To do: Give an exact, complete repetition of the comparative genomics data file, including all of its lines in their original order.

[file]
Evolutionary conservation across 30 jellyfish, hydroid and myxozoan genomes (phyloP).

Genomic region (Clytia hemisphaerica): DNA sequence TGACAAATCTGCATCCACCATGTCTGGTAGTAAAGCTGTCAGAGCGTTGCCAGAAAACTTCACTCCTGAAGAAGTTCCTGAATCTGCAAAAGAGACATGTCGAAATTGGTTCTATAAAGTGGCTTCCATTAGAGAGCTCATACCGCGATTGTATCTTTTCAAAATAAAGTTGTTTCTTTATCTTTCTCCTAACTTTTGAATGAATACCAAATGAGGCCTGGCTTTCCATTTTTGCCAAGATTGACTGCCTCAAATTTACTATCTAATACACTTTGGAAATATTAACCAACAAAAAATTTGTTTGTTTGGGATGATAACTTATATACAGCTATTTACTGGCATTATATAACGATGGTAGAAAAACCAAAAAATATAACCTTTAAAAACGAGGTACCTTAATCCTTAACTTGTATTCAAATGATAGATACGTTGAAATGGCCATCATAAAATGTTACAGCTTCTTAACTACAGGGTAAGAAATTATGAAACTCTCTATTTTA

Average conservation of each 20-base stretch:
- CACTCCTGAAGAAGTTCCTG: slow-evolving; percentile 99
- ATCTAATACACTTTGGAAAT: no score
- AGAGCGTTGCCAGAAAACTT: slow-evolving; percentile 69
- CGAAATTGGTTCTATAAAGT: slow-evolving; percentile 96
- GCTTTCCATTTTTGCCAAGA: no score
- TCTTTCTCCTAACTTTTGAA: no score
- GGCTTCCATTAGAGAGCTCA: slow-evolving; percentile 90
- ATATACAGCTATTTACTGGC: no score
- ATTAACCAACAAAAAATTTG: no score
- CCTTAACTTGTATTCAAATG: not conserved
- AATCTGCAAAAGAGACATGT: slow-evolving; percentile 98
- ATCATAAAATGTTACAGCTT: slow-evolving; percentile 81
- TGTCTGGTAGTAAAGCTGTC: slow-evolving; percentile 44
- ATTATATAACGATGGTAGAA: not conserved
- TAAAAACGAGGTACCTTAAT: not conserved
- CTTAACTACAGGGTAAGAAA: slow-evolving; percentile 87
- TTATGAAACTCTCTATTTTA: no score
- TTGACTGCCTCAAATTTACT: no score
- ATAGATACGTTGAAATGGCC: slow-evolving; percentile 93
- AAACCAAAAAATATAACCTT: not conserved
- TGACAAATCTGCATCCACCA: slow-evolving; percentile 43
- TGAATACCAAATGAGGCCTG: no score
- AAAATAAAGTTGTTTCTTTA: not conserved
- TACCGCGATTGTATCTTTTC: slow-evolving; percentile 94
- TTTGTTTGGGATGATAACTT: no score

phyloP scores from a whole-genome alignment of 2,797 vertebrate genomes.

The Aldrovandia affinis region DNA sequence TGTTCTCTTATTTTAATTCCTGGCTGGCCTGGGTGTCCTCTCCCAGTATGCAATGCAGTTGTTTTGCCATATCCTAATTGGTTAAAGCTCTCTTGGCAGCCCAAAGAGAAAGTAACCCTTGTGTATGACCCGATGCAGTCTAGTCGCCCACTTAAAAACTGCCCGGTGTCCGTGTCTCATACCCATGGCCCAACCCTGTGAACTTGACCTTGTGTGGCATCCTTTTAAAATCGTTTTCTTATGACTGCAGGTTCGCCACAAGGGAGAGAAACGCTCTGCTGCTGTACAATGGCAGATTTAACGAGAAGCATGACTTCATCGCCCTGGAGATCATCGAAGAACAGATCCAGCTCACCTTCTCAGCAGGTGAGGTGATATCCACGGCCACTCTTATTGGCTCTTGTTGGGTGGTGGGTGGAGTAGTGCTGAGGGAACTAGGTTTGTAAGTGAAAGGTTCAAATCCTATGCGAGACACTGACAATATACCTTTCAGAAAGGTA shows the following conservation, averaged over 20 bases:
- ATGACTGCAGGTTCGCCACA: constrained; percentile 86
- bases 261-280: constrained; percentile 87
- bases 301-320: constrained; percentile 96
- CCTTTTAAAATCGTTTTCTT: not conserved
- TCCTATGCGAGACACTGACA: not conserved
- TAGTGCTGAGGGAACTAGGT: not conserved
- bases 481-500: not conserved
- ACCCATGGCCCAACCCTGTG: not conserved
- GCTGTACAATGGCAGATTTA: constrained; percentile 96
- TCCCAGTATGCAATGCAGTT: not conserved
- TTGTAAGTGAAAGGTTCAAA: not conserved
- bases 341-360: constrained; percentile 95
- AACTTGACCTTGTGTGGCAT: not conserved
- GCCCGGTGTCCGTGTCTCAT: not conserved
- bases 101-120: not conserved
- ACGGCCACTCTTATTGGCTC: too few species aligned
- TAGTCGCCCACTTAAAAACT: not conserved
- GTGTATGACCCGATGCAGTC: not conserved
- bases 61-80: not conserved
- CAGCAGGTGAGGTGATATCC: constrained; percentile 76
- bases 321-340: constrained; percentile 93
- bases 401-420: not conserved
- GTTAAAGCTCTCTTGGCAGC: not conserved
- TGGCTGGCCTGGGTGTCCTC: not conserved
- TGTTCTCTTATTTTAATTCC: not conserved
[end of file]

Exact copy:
Evolutionary conservation across 30 jellyfish, hydroid and myxozoan genomes (phyloP).

Genomic region (Clytia hemisphaerica): DNA sequence TGACAAATCTGCATCCACCATGTCTGGTAGTAAAGCTGTCAGAGCGTTGCCAGAAAACTTCACTCCTGAAGAAGTTCCTGAATCTGCAAAAGAGACATGTCGAAATTGGTTCTATAAAGTGGCTTCCATTAGAGAGCTCATACCGCGATTGTATCTTTTCAAAATAAAGTTGTTTCTTTATCTTTCTCCTAACTTTTGAATGAATACCAAATGAGGCCTGGCTTTCCATTTTTGCCAAGATTGACTGCCTCAAATTTACTATCTAATACACTTTGGAAATATTAACCAACAAAAAATTTGTTTGTTTGGGATGATAACTTATATACAGCTATTTACTGGCATTATATAACGATGGTAGAAAAACCAAAAAATATAACCTTTAAAAACGAGGTACCTTAATCCTTAACTTGTATTCAAATGATAGATACGTTGAAATGGCCATCATAAAATGTTACAGCTTCTTAACTACAGGGTAAGAAATTATGAAACTCTCTATTTTA

Average conservation of each 20-base stretch:
- CACTCCTGAAGAAGTTCCTG: slow-evolving; percentile 99
- ATCTAATACACTTTGGAAAT: no score
- AGAGCGTTGCCAGAAAACTT: slow-evolving; percentile 69
- CGAAATTGGTTCTATAAAGT: slow-evolving; percentile 96
- GCTTTCCATTTTTGCCAAGA: no score
- TCTTTCTCCTAACTTTTGAA: no score
- GGCTTCCATTAGAGAGCTCA: slow-evolving; percentile 90
- ATATACAGCTATTTACTGGC: no score
- ATTAACCAACAAAAAATTTG: no score
- CCTTAACTTGTATTCAAATG: not conserved
- AATCTGCAAAAGAGACATGT: slow-evolving; percentile 98
- ATCATAAAATGTTACAGCTT: slow-evolving; percentile 81
- TGTCTGGTAGTAAAGCTGTC: slow-evolving; percentile 44
- ATTATATAACGATGGTAGAA: not conserved
- TAAAAACGAGGTACCTTAAT: not conserved
- CTTAACTACAGGGTAAGAAA: slow-evolving; percentile 87
- TTATGAAACTCTCTATTTTA: no score
- TTGACTGCCTCAAATTTACT: no score
- ATAGATACGTTGAAATGGCC: slow-evolving; percentile 93
- AAACCAAAAAATATAACCTT: not conserved
- TGACAAATCTGCATCCACCA: slow-evolving; percentile 43
- TGAATACCAAATGAGGCCTG: no score
- AAAATAAAGTTGTTTCTTTA: not conserved
- TACCGCGATTGTATCTTTTC: slow-evolving; percentile 94
- TTTGTTTGGGATGATAACTT: no score

phyloP scores from a whole-genome alignment of 2,797 vertebrate genomes.

The Aldrovandia affinis region DNA sequence TGTTCTCTTATTTTAATTCCTGGCTGGCCTGGGTGTCCTCTCCCAGTATGCAATGCAGTTGTTTTGCCATATCCTAATTGGTTAAAGCTCTCTTGGCAGCCCAAAGAGAAAGTAACCCTTGTGTATGACCCGATGCAGTCTAGTCGCCCACTTAAAAACTGCCCGGTGTCCGTGTCTCATACCCATGGCCCAACCCTGTGAACTTGACCTTGTGTGGCATCCTTTTAAAATCGTTTTCTTATGACTGCAGGTTCGCCACAAGGGAGAGAAACGCTCTGCTGCTGTACAATGGCAGATTTAACGAGAAGCATGACTTCATCGCCCTGGAGATCATCGAAGAACAGATCCAGCTCACCTTCTCAGCAGGTGAGGTGATATCCACGGCCACTCTTATTGGCTCTTGTTGGGTGGTGGGTGGAGTAGTGCTGAGGGAACTAGGTTTGTAAGTGAAAGGTTCAAATCCTATGCGAGACACTGACAATATACCTTTCAGAAAGGTA shows the following conservation, averaged over 20 bases:
- ATGACTGCAGGTTCGCCACA: constrained; percentile 86
- bases 261-280: constrained; percentile 87
- bases 301-320: constrained; percentile 96
- CCTTTTAAAATCGTTTTCTT: not conserved
- TCCTATGCGAGACACTGACA: not conserved
- TAGTGCTGAGGGAACTAGGT: not conserved
- bases 481-500: not conserved
- ACCCATGGCCCAACCCTGTG: not conserved
- GCTGTACAATGGCAGATTTA: constrained; percentile 96
- TCCCAGTATGCAATGCAGTT: not conserved
- TTGTAAGTGAAAGGTTCAAA: not conserved
- bases 341-360: constrained; percentile 95
- AACTTGACCTTGTGTGGCAT: not conserved
- GCCCGGTGTCCGTGTCTCAT: not conserved
- bases 101-120: not conserved
- ACGGCCACTCTTATTGGCTC: too few species aligned
- TAGTCGCCCACTTAAAAACT: not conserved
- GTGTATGACCCGATGCAGTC: not conserved
- bases 61-80: not conserved
- CAGCAGGTGAGGTGATATCC: constrained; percentile 76
- bases 321-340: constrained; percentile 93
- bases 401-420: not conserved
- GTTAAAGCTCTCTTGGCAGC: not conserved
- TGGCTGGCCTGGGTGTCCTC: not conserved
- TGTTCTCTTATTTTAATTCC: not conserved